Open access rising
Is it just me or is the push towards an open access mentality in academia gathering steam? Recently, we’ve had the encouraging news that the Australian Research Council has introduced an open access policy for research it funds and the Obama administration has backed open access for federally-funded research.
It also seems that academics are becoming increasingly unwilling to participate as free labour in a system that generates extremely high profits for the big academic publishers. Most recently, the entire editorial board of the Journal of Library Administration quit in protest over the licensing agreement imposed by the publisher, Taylor & Francis. According to the agreement, authors had the choice to either wait up to 18 months to put their work in an open repository or pay a $3,000 fee to “unlock” their work.
In the field of anthropology the journal Cultural Anthropology has announced that it’s going full open access by 2014, the OA journal HAU appears to be going from strength to strength and there are a range of new journals seeking to make anthropological research public. One example is Global Ethnographic, a new OA journal that seeks to convey anthropological perspectives to as wide a public as possible. In contrast to most journals they seek contributions of no more than 3,000 words, preferring even shorter ones. They would appear to be trying to fill a niche between a more traditional peer-reviewed journal and an anthropological blog, encouraging more digestible chunks of writing with more popular appeal. I was also very happy to see that one of the first contributors was Macquarie’s own Paul Mason, with a piece on Intracultural and Intercultural Dynamics of Capoeira (PDF).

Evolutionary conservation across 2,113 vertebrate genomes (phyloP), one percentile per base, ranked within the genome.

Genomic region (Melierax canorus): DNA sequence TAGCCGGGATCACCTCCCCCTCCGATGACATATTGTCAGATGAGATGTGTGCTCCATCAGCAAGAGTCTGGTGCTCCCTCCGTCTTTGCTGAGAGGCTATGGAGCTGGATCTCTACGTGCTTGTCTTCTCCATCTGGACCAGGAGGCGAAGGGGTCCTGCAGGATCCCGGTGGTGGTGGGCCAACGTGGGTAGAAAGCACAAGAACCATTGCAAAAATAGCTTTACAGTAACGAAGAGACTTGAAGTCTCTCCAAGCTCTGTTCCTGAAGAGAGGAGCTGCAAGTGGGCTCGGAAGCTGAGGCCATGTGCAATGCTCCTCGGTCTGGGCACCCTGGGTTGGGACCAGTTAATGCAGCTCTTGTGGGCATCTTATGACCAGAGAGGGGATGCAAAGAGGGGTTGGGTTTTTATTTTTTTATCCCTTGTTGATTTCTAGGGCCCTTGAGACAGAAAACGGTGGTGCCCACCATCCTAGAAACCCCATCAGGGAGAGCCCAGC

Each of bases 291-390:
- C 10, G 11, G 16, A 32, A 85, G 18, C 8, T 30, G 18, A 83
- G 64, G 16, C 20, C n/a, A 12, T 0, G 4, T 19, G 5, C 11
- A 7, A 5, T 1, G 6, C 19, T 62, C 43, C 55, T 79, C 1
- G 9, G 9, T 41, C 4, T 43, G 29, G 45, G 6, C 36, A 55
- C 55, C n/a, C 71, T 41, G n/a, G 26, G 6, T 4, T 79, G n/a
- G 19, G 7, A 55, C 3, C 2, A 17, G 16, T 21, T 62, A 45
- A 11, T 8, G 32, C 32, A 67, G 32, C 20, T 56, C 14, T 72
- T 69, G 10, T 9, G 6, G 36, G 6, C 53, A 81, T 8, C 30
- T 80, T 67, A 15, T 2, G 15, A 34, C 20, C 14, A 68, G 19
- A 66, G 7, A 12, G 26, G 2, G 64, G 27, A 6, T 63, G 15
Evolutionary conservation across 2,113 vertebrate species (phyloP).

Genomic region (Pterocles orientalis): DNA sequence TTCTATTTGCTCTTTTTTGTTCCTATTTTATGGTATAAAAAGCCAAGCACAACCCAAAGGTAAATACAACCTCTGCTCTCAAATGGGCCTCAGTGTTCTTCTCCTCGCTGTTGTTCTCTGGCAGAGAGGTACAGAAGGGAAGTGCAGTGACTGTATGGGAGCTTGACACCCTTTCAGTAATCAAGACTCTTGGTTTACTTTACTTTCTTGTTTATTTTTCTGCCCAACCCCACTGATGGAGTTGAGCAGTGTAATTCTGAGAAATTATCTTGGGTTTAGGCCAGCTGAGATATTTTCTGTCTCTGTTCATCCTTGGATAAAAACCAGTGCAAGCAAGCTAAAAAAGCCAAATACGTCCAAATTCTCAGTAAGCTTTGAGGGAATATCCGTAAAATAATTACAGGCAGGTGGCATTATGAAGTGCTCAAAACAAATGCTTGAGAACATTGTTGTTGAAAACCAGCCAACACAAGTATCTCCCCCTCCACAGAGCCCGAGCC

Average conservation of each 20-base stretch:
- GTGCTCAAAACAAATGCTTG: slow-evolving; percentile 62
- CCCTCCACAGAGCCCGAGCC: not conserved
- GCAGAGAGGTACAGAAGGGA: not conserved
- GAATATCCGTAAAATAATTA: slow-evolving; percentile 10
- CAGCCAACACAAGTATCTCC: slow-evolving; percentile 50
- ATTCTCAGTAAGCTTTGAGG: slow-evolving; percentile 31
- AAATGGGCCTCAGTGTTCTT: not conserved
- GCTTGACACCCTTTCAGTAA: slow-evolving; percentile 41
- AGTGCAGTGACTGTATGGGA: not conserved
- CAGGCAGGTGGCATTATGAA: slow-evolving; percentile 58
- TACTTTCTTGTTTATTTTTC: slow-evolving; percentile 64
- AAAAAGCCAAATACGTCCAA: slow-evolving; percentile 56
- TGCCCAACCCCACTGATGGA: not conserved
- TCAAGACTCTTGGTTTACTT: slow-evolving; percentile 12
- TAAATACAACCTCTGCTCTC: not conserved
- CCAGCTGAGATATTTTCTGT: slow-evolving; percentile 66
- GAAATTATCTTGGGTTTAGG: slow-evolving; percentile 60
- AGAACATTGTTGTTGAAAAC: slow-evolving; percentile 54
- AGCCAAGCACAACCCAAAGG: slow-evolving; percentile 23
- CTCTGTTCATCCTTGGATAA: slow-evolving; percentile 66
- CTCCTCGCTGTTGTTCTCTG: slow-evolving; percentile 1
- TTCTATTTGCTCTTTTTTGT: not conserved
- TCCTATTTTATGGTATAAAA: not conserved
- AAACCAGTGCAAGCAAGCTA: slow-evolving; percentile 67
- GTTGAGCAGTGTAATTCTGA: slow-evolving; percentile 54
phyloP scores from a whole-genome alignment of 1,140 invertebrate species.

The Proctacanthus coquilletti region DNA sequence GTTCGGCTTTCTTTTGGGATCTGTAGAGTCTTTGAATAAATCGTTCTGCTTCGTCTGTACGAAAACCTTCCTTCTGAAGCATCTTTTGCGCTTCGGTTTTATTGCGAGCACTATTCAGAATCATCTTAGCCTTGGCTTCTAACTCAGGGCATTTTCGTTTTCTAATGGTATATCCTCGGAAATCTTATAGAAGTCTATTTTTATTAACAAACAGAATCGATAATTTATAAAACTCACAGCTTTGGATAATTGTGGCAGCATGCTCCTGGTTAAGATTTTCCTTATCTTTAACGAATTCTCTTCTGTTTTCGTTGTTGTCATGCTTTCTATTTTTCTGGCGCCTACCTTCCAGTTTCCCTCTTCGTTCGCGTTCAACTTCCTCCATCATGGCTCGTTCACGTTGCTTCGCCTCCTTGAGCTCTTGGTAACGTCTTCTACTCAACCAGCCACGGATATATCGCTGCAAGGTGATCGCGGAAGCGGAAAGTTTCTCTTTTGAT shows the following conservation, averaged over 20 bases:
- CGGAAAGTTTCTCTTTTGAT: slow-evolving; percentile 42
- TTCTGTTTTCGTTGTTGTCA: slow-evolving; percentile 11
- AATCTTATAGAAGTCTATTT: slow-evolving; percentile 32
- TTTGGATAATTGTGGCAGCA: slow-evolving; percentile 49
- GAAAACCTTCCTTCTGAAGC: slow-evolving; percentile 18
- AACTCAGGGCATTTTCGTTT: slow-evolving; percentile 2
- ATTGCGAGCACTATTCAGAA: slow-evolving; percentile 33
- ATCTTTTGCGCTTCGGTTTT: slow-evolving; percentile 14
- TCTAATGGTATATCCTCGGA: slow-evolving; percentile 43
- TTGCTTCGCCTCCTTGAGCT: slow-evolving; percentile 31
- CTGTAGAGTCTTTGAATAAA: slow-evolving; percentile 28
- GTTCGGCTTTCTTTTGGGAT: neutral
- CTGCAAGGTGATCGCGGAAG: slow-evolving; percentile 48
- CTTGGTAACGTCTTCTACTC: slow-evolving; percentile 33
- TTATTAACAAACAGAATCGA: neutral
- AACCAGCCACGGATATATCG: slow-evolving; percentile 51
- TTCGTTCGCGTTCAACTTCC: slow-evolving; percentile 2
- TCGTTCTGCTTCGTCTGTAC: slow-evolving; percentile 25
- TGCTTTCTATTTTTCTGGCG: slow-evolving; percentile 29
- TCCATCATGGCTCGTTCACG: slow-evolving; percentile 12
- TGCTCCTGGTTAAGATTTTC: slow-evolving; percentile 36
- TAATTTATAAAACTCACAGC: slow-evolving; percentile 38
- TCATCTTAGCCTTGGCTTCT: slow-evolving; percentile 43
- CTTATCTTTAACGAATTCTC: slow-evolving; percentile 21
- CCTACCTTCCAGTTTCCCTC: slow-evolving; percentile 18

Along the same lines, but even closer to the popular end of the spectrum is the resolutely upbeat Popanth (Hot Buttered Humanity). Publishing articles in the 800-100 word range, they are aiming to provide bite-sized, and easily digestible, chunks of anthropological goodness.
On the whole I think this is all very encouraging, and it also shows the great diversity of attempts to openly communicate non-monetised anthropological knowledge, from traditional journal formats through to publications that are experimenting with niches somewhere between the established journals and the anthro blogosphere. It goes to show that we shouldn’t generalise too much about such things as the relationship between quality and open access. There are just too many different models being tried out right now. But I think we can generalise about a broader cultural shift in which we are seeing the reinvigoration of the idea that scholarship is a public good and should therefore be “out there” in whatever form that might take.